Urkiola is a mountain range of the Basque mountains in Biscay near Durango, in the western Basque Country, Spain. The highest mountain in the range is Anboto (1331 m). The range runs from west to east and forms the water divide between the Atlantic and the Mediterranean basins.
It was declared natural park on 29 December 1989 prompted by the Basque government's determination to protect the diversity of wildlife and flora it harbours. In the center of this natural park exists a church called Santuario de Urkiola. This is the church of both Saint Antonio Abad and Saint Antonio De Padua. It stands out as one of the most beautiful and visited Basque churches.
- Sierra de Aramotz (800 m)
- Ezkubaratz (1010 m)
- Mugarra (980 m)
At this point of the range the Urkiolamendi pass breaks through it at a height of 711 m, where a Sanctuary was built.
To the south of the limestone peaks are two round shaped mounts, called Saibigain and Urkiolamendi (1011 m).
The entire area is enclosed in the Urkiola Natural Park, created by the Basque Government to preserve this rich natural area, often known as Little Switzerland. The closeness to Bilbao and easy access through Urkiolamendi pass attract many tourists and hikers all year round.
There are evidences that the Roman empire has passed through Urkiola. Some archaeologists have found pieces of ceramic in the coast, near the ruins of a Roman village. Above these ruins now exists a Basque village called Forua, name that comes from "foro".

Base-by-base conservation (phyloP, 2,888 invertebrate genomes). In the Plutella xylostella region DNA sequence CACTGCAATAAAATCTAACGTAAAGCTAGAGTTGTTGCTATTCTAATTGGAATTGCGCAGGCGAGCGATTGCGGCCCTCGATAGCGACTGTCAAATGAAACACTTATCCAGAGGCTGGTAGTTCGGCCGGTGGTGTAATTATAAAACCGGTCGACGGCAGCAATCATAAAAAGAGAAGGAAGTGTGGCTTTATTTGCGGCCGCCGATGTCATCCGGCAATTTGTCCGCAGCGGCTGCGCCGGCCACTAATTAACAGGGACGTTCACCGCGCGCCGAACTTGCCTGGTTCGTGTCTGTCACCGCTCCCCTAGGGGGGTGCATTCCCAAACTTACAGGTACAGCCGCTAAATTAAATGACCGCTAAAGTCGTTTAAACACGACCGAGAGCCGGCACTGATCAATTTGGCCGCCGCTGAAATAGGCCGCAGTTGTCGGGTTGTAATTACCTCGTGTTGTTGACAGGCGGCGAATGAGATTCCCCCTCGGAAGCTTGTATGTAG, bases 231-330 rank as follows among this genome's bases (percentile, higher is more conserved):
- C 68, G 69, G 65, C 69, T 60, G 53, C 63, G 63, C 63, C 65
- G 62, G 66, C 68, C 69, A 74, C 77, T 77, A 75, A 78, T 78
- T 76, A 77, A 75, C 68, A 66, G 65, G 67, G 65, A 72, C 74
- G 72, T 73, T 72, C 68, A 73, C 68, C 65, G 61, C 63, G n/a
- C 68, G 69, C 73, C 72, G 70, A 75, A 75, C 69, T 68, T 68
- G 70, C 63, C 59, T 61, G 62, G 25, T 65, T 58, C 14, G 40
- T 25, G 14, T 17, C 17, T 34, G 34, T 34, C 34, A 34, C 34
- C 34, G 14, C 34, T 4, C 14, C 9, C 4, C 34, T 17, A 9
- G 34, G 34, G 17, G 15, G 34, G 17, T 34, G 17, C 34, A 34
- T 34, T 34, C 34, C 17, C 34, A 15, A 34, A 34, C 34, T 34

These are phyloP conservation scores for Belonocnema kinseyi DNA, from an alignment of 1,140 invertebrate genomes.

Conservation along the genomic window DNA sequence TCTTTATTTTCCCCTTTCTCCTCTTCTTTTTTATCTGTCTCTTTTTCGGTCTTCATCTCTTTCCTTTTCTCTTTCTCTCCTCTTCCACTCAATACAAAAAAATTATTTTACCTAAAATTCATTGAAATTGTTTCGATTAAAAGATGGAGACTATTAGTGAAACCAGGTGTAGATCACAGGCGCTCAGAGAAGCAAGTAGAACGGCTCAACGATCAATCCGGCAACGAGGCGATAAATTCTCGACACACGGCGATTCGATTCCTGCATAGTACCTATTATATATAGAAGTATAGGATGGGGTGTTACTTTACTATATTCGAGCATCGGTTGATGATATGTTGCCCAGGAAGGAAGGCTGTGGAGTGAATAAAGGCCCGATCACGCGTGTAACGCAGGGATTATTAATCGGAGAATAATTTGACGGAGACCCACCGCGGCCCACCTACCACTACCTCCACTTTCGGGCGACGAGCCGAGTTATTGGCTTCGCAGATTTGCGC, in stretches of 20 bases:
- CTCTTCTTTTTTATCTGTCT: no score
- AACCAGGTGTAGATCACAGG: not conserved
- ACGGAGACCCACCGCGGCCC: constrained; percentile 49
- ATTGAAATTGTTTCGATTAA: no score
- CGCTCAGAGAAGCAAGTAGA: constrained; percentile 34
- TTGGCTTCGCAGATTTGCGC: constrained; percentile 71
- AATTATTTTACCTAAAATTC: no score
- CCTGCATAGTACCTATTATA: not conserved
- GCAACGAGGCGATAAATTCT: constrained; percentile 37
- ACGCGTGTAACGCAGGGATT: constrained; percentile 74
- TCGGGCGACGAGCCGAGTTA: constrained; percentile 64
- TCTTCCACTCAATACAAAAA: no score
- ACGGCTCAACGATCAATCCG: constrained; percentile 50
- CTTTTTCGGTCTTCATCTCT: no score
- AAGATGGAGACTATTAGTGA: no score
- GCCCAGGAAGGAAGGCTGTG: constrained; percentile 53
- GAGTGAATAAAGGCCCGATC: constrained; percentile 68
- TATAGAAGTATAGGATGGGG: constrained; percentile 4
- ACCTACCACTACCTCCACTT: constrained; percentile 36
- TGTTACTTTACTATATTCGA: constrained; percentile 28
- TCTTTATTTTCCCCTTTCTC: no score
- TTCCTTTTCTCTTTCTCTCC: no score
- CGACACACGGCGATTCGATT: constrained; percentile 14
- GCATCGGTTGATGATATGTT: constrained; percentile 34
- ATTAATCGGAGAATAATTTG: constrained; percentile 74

In Mañaria archaeologist have found a lot of proofs which demonstrate that visigoths used to live in that part of the mountain range. This could happen due to the fights that the Christians had had against the Muslims near Vitoria. Some tablets have been found in Elorrio, proof of the Christian presence in the valleys.
In the Middle Ages the pastoral activity was common in the mountains and there were a lot of villages in the valleys. There were no people living on the top of the mountains, but there was a militar base located on the top of the mountain "Aitz txiki".
There were a lot of churches in Urkiola in the 10th century. One of the most important evidences of that is a letter from the king of Pamplona Nájera Gárcia Sánchez who says that the churches of Durango are allowed. There are more letters of some abbots of churches like the one which is in Abadiano.
- Urkiola Natural Park
- (es) Urkiola Natural Park (Parque Natural de Urkiola) at wikineos (includes maps and many information for hiking in the area)